How to make the perfect scrambled tofu – recipe

June 5, 2024 | by

I haven’t tried it, but it looks interesting. Also, the America’s Test Kitchen link in the article is bad, I think this is the correct link:

How to make the perfect scrambled tofu – recipe

Scrambled tofu? Don’t knock it until you’ve tried it. Just follow a few simple steps for the best texture and flavour

Felicity Cloake

Wed 5 Jun 2024 07.00 EDT

If you’re one of the many non-vegans currently screwing up your nose in disgust at the idea of scrambling tofu, I confess that no one was more sceptical than me … until I actually tried making some. After all, though it’s not so difficult to substitute plant-based ingredients in more complex recipes such as meringues or custards, scrambled eggs offer no place to hide. But, actually, eggs, like tofu, are more about texture than flavour, so get that right, and you’ll be surprised how well this plant-based version works.

The tofu

Joanne O’Connell fries and then grills her 1970s tofu scramble. Thumbs by Felicity.

Joanne O’Connell fries and then grills her 1970s-style tofu scramble. Thumbs by Felicity.

Just as some people prefer their scrambled eggs cooked to dry, firm flakes while others favour a looser, creamier set, the consistency here is a matter of personal preference. What type of tofu you use will depend on the result you want: as BBC Good Food points out: “You can use any kind of tofu when scrambling it and the choice depends on whether you like a soft scramble or a firm scramble.”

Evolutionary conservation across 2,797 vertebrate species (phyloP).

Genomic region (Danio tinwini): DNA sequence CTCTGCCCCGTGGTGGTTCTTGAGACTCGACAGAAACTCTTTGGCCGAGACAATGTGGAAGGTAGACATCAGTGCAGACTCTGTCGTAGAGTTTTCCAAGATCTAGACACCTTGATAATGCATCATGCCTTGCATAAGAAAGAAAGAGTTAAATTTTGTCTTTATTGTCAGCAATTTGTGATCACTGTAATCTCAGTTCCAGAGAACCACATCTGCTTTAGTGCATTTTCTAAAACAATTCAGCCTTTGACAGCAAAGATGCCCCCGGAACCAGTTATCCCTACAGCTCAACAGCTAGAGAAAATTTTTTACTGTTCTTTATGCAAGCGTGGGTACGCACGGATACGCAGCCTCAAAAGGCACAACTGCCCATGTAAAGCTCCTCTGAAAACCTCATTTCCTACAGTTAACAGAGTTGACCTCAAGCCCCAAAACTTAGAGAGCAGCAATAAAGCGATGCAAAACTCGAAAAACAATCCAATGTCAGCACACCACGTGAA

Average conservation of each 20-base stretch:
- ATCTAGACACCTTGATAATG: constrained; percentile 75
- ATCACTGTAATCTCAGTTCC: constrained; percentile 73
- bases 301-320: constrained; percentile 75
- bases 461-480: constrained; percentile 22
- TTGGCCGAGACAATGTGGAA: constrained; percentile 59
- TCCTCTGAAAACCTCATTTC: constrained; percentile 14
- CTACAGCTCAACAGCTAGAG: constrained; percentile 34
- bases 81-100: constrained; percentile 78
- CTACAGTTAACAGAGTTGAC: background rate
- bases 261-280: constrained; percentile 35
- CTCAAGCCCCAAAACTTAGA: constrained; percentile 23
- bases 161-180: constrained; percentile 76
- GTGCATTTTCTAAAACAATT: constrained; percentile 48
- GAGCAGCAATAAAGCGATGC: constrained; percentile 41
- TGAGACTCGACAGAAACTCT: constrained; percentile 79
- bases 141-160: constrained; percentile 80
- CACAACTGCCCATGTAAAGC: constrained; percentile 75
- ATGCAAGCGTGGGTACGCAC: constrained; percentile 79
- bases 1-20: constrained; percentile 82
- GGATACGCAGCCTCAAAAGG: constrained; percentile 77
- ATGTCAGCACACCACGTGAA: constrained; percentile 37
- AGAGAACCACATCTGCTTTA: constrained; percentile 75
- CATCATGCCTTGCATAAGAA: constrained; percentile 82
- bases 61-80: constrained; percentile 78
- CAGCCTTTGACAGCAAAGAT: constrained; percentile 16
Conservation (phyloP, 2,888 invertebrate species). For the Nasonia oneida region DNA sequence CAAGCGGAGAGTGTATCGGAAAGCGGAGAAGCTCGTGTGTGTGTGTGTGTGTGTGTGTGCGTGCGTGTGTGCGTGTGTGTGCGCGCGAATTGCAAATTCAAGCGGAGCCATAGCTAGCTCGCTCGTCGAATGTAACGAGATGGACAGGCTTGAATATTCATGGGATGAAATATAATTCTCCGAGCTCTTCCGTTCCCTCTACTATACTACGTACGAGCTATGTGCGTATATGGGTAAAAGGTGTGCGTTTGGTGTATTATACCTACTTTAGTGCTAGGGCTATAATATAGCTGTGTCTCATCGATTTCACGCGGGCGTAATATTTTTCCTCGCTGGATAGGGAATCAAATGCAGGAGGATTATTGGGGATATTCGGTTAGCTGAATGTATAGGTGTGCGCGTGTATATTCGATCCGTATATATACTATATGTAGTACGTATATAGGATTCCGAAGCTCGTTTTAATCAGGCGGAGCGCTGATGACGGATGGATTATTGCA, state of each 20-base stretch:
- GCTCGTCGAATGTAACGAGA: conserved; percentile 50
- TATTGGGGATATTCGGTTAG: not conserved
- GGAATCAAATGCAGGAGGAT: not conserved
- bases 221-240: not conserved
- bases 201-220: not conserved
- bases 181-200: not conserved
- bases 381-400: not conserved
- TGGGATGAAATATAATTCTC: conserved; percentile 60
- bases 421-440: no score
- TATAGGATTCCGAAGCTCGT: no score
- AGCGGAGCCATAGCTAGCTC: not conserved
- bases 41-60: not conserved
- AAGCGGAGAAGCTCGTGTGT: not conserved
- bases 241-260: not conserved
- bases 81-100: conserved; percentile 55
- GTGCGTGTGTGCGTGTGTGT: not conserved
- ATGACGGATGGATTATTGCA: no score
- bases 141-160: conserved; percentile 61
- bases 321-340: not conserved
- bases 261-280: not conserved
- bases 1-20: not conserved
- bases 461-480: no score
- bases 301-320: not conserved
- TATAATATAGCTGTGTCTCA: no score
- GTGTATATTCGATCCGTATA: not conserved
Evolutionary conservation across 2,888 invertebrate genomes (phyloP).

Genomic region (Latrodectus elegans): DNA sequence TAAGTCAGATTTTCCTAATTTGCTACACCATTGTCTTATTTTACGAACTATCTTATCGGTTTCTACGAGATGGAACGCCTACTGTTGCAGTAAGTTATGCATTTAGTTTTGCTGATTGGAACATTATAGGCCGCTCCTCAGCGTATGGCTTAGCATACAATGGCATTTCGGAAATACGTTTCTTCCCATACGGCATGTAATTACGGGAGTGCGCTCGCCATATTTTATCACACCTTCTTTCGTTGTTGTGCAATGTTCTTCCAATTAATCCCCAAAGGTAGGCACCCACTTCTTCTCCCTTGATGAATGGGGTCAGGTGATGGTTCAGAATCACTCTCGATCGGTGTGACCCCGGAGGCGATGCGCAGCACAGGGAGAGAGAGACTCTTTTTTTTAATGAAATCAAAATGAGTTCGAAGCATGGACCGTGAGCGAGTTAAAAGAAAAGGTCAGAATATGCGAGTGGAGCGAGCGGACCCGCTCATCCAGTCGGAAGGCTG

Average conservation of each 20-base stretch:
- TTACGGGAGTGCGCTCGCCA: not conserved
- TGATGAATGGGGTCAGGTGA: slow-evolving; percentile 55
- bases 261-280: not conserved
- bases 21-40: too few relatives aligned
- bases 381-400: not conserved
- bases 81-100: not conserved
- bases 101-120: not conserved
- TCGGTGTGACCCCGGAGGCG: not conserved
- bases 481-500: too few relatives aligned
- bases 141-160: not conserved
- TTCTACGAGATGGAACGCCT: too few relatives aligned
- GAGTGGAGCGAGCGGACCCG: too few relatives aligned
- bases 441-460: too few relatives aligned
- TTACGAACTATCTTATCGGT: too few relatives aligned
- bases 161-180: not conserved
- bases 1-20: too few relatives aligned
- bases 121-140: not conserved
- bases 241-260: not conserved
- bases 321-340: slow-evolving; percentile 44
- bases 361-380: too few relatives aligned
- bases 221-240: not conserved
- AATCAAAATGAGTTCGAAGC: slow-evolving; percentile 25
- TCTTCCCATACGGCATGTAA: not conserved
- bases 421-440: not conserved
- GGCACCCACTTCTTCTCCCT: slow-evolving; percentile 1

I try recipes using soft tofu, which America’s Test Kitchen found had “a texture closest to eggs, yielding pieces that, when crumbled, were smooth and creamy”, as well as firm and super-firm varieties. Ali Slagle dries and presses the tofu before use, while Mob Kitchen dries it, but explains that there’s “no need to press it, as we want to keep some of the moisture here”. Indeed, unless you want your scramble to be very firm and dry, I wouldn’t bother.

If that’s your idea of perfection, though, the extra-firm or firm tofu suggested by Slagle in the New York Times are your best bet; if you’re looking for a wobblier, but still solid scramble, and don’t want too much washing-up, then, like America’s Test Kitchen, soft, and preferably silken tofu, is the stuff to go for (silken tofu is made without coagulating the soy milk or pressing the tofu itself, so it’s wetter, smoother and more delicate than the ordinary kind).



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